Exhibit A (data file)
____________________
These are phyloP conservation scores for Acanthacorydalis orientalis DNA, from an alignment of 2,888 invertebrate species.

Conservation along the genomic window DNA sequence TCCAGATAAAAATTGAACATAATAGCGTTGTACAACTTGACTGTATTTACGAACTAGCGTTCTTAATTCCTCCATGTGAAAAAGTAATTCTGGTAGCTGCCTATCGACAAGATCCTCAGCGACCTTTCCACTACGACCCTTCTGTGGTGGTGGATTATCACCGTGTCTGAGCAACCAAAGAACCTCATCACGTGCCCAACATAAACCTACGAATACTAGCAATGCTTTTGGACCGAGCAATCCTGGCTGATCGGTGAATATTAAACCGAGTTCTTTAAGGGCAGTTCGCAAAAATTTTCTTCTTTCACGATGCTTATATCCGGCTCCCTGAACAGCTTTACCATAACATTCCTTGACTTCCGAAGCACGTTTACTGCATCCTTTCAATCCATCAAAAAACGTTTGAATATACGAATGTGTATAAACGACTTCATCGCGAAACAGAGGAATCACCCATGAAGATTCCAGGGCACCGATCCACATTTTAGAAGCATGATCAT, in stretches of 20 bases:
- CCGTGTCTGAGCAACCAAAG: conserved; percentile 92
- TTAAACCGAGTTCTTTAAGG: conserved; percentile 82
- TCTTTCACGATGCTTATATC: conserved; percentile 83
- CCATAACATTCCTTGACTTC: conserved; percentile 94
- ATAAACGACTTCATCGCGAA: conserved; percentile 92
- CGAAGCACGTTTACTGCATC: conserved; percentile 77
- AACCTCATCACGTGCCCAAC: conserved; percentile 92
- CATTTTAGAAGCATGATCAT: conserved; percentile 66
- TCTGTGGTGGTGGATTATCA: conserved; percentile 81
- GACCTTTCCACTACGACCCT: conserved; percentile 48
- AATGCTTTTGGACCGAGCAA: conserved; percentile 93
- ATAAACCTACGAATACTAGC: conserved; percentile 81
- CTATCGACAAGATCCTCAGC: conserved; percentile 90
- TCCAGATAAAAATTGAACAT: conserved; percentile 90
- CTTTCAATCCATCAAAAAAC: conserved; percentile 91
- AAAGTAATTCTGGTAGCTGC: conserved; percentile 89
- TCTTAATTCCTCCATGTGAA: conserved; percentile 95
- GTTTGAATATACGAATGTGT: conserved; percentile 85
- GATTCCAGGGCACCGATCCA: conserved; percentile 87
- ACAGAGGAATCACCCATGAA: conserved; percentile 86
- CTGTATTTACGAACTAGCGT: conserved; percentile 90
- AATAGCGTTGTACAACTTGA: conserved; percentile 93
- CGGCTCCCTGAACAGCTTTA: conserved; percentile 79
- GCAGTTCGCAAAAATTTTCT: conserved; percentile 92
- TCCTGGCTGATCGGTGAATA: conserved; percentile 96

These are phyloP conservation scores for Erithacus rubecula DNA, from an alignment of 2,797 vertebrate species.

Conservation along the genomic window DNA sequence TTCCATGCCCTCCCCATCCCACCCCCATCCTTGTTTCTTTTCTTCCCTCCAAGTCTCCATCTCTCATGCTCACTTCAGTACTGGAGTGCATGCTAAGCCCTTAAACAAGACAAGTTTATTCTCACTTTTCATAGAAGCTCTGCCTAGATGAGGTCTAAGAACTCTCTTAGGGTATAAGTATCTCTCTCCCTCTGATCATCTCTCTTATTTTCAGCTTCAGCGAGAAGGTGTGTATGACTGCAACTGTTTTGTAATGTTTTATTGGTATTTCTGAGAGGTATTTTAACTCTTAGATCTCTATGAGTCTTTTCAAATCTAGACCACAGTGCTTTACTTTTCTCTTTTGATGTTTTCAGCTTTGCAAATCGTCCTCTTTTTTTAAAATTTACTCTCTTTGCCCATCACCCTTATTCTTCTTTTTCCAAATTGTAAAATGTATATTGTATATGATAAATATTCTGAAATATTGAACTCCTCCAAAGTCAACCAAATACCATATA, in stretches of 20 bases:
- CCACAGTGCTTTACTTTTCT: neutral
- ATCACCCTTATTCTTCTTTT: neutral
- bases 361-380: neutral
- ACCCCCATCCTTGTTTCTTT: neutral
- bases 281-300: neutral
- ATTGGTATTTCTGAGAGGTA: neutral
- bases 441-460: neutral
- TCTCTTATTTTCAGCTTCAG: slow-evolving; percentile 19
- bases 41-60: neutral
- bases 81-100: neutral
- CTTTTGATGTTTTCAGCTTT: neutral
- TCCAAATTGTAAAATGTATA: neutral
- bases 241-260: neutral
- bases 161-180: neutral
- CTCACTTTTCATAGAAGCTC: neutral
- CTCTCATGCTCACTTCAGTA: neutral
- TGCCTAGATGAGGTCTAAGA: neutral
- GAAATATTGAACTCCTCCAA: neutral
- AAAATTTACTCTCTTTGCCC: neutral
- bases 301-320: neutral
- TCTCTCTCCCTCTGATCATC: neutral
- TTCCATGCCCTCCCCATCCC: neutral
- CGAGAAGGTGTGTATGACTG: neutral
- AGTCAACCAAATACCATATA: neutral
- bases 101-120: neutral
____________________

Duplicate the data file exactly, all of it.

These are phyloP conservation scores for Acanthacorydalis orientalis DNA, from an alignment of 2,888 invertebrate species.

Conservation along the genomic window DNA sequence TCCAGATAAAAATTGAACATAATAGCGTTGTACAACTTGACTGTATTTACGAACTAGCGTTCTTAATTCCTCCATGTGAAAAAGTAATTCTGGTAGCTGCCTATCGACAAGATCCTCAGCGACCTTTCCACTACGACCCTTCTGTGGTGGTGGATTATCACCGTGTCTGAGCAACCAAAGAACCTCATCACGTGCCCAACATAAACCTACGAATACTAGCAATGCTTTTGGACCGAGCAATCCTGGCTGATCGGTGAATATTAAACCGAGTTCTTTAAGGGCAGTTCGCAAAAATTTTCTTCTTTCACGATGCTTATATCCGGCTCCCTGAACAGCTTTACCATAACATTCCTTGACTTCCGAAGCACGTTTACTGCATCCTTTCAATCCATCAAAAAACGTTTGAATATACGAATGTGTATAAACGACTTCATCGCGAAACAGAGGAATCACCCATGAAGATTCCAGGGCACCGATCCACATTTTAGAAGCATGATCAT, in stretches of 20 bases:
- CCGTGTCTGAGCAACCAAAG: conserved; percentile 92
- TTAAACCGAGTTCTTTAAGG: conserved; percentile 82
- TCTTTCACGATGCTTATATC: conserved; percentile 83
- CCATAACATTCCTTGACTTC: conserved; percentile 94
- ATAAACGACTTCATCGCGAA: conserved; percentile 92
- CGAAGCACGTTTACTGCATC: conserved; percentile 77
- AACCTCATCACGTGCCCAAC: conserved; percentile 92
- CATTTTAGAAGCATGATCAT: conserved; percentile 66
- TCTGTGGTGGTGGATTATCA: conserved; percentile 81
- GACCTTTCCACTACGACCCT: conserved; percentile 48
- AATGCTTTTGGACCGAGCAA: conserved; percentile 93
- ATAAACCTACGAATACTAGC: conserved; percentile 81
- CTATCGACAAGATCCTCAGC: conserved; percentile 90
- TCCAGATAAAAATTGAACAT: conserved; percentile 90
- CTTTCAATCCATCAAAAAAC: conserved; percentile 91
- AAAGTAATTCTGGTAGCTGC: conserved; percentile 89
- TCTTAATTCCTCCATGTGAA: conserved; percentile 95
- GTTTGAATATACGAATGTGT: conserved; percentile 85
- GATTCCAGGGCACCGATCCA: conserved; percentile 87
- ACAGAGGAATCACCCATGAA: conserved; percentile 86
- CTGTATTTACGAACTAGCGT: conserved; percentile 90
- AATAGCGTTGTACAACTTGA: conserved; percentile 93
- CGGCTCCCTGAACAGCTTTA: conserved; percentile 79
- GCAGTTCGCAAAAATTTTCT: conserved; percentile 92
- TCCTGGCTGATCGGTGAATA: conserved; percentile 96

These are phyloP conservation scores for Erithacus rubecula DNA, from an alignment of 2,797 vertebrate species.

Conservation along the genomic window DNA sequence TTCCATGCCCTCCCCATCCCACCCCCATCCTTGTTTCTTTTCTTCCCTCCAAGTCTCCATCTCTCATGCTCACTTCAGTACTGGAGTGCATGCTAAGCCCTTAAACAAGACAAGTTTATTCTCACTTTTCATAGAAGCTCTGCCTAGATGAGGTCTAAGAACTCTCTTAGGGTATAAGTATCTCTCTCCCTCTGATCATCTCTCTTATTTTCAGCTTCAGCGAGAAGGTGTGTATGACTGCAACTGTTTTGTAATGTTTTATTGGTATTTCTGAGAGGTATTTTAACTCTTAGATCTCTATGAGTCTTTTCAAATCTAGACCACAGTGCTTTACTTTTCTCTTTTGATGTTTTCAGCTTTGCAAATCGTCCTCTTTTTTTAAAATTTACTCTCTTTGCCCATCACCCTTATTCTTCTTTTTCCAAATTGTAAAATGTATATTGTATATGATAAATATTCTGAAATATTGAACTCCTCCAAAGTCAACCAAATACCATATA, in stretches of 20 bases:
- CCACAGTGCTTTACTTTTCT: neutral
- ATCACCCTTATTCTTCTTTT: neutral
- bases 361-380: neutral
- ACCCCCATCCTTGTTTCTTT: neutral
- bases 281-300: neutral
- ATTGGTATTTCTGAGAGGTA: neutral
- bases 441-460: neutral
- TCTCTTATTTTCAGCTTCAG: slow-evolving; percentile 19
- bases 41-60: neutral
- bases 81-100: neutral
- CTTTTGATGTTTTCAGCTTT: neutral
- TCCAAATTGTAAAATGTATA: neutral
- bases 241-260: neutral
- bases 161-180: neutral
- CTCACTTTTCATAGAAGCTC: neutral
- CTCTCATGCTCACTTCAGTA: neutral
- TGCCTAGATGAGGTCTAAGA: neutral
- GAAATATTGAACTCCTCCAA: neutral
- AAAATTTACTCTCTTTGCCC: neutral
- bases 301-320: neutral
- TCTCTCTCCCTCTGATCATC: neutral
- TTCCATGCCCTCCCCATCCC: neutral
- CGAGAAGGTGTGTATGACTG: neutral
- AGTCAACCAAATACCATATA: neutral
- bases 101-120: neutral